Therapy can feel stuck, stymied and aimless, but fits and starts may be a necessary aspect of transformative therapeutic processes.
Therapy feels stuck when the domains of choice are too restricted or rigid, when the people involved are unable or unwilling to engage in the options each party invites and attempts.
How does the process of being stuck and unstuck proceed? This depends partly on how and whether the therapist and client can engage in a co-constructed improvisational activity. Empathy is necessary since its absence may be why the therapy is stuck in the first place. Empathy is required for therapeutic improvisation.
Some of the therapist’s activity might be seen as setting the stage for improvisation to be possible. A way of thinking about the therapist’s stance of patience, empathy, waiting and toleration is that it serves attempts at getting unstuck.
Improvisation involves an expansion of possibility and requires flexibility. (Your move 1 invites and is incorporated into my move 2, and your move 3 incorporates what has just transpired and so on.) If improvisation is successful both people have done something they have not done before. They have incorporated aspects of the other’s behavior into their own.
In improvisation, a space is created for moves and choices, spontaneous gestures, that neither party has made before. Winnicott called this the transitional phenomena. Since the improvisation is something already accomplished, it becomes behavior potential, something a person might want to do again.
I take for granted that we get something of value from improvisational interaction. At the very least, we now have done something we might not have done otherwise.
Change may involve fundamental, profound or trivial alterations in a person’s powers and dispositions. Usually real change is slight and hardly noticed to the point of being, practically speaking, not much change at all. But part of the therapist’s job is to notice and accredit these shifts. This doesn’t need to be said out loud but it must find its way into action so that it has a chance of being incorporated into the next set of unfolding acts.
Therapy is difficult since it may require establishing empathy and developing an improvisation with a person one would not ordinarily choose as a companion. This holds for both participants. Empathy is easy when the going is easy. This is often not the case in therapy. Therapy frequently involves difficult people under difficult conditions. This is why people are in therapy rather than successfully working matters out with friends, lovers, parents, and so on.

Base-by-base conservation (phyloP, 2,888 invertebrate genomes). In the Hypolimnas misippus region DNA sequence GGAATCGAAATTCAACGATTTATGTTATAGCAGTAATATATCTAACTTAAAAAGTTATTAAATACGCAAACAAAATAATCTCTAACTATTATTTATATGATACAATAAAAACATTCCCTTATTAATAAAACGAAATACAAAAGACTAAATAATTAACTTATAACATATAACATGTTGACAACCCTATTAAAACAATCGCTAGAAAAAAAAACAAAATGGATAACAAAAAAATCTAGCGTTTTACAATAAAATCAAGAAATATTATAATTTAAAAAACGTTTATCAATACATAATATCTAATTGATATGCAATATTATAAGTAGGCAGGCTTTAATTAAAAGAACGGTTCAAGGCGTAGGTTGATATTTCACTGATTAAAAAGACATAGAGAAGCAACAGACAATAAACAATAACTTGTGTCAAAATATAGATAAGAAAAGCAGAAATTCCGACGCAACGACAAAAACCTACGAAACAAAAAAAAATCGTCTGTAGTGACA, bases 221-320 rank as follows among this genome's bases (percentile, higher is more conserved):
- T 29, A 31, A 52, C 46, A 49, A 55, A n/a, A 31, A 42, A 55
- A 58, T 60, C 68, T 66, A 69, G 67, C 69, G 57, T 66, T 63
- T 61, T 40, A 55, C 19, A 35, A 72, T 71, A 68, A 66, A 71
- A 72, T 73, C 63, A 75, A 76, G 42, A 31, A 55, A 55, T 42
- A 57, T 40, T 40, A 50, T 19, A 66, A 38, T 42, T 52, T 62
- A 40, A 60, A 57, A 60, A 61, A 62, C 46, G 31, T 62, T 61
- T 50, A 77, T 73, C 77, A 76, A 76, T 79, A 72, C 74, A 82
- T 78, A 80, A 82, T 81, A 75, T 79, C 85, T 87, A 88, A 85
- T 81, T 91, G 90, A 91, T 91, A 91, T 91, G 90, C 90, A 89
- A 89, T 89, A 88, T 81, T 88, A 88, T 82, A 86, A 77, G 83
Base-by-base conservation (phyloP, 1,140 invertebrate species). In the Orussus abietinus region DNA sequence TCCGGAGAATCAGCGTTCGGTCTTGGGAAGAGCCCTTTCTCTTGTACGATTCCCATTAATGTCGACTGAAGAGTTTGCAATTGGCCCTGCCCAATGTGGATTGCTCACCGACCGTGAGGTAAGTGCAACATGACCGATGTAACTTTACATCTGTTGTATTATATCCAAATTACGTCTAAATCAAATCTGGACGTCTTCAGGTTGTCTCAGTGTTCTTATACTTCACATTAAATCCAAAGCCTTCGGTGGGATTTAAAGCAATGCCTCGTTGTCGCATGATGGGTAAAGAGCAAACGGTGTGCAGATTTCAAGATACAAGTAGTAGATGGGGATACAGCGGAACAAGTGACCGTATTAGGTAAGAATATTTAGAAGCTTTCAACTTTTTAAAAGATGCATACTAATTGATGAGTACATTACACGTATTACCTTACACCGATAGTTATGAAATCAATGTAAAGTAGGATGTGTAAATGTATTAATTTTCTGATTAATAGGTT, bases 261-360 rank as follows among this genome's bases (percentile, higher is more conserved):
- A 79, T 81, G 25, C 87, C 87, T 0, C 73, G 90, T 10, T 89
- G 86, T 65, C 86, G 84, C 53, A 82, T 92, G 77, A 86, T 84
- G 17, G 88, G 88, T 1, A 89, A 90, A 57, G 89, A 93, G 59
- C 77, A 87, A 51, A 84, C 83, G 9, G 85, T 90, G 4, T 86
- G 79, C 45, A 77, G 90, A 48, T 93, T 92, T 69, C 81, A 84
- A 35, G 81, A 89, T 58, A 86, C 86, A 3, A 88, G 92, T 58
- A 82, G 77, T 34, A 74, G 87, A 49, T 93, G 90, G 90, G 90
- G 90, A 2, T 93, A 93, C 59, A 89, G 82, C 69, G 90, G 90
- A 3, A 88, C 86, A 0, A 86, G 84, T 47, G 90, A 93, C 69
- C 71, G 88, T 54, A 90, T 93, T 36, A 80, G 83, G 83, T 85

Therapy brings together people who under other circumstances might not easily understand each other. This is the therapeutic dilemma and opportunity. An empathic relationship requires negotiation, a moral dialogue, for misunderstanding to be corrected. Knowing how to accomplish this reaching out in the service of being understood is a valuable skill. But this is difficult.
The participants in therapy will be changed when they accomplish something difficult because the players themselves have to overcome the difficulty of getting along. Freud, long ago, knew this and saw it as essential for progress. He called it the “transference neurosis”. Working it through may require change in values, knowledge and competence for each participant. Since one or both parties may not yet have what is needed it is no surprise they find themselves, from time to time, stuck.
Getting unstuck has a liberating effect. We were lost but now are on our way. If this occurs we may have faith and competence not present before. It is good to know we can weather a storm.
(In weathering the storms of difficult engagement, therapist and client are both transformed: Empathy, Improvisation and the Growth of the Therapist.
For a method of regaining empathy, see April’s Regaining Empathy.
For the behavioral logic of how improvisation can facilitate each party acquiring strength from the other, see April’s Play and Therapy.)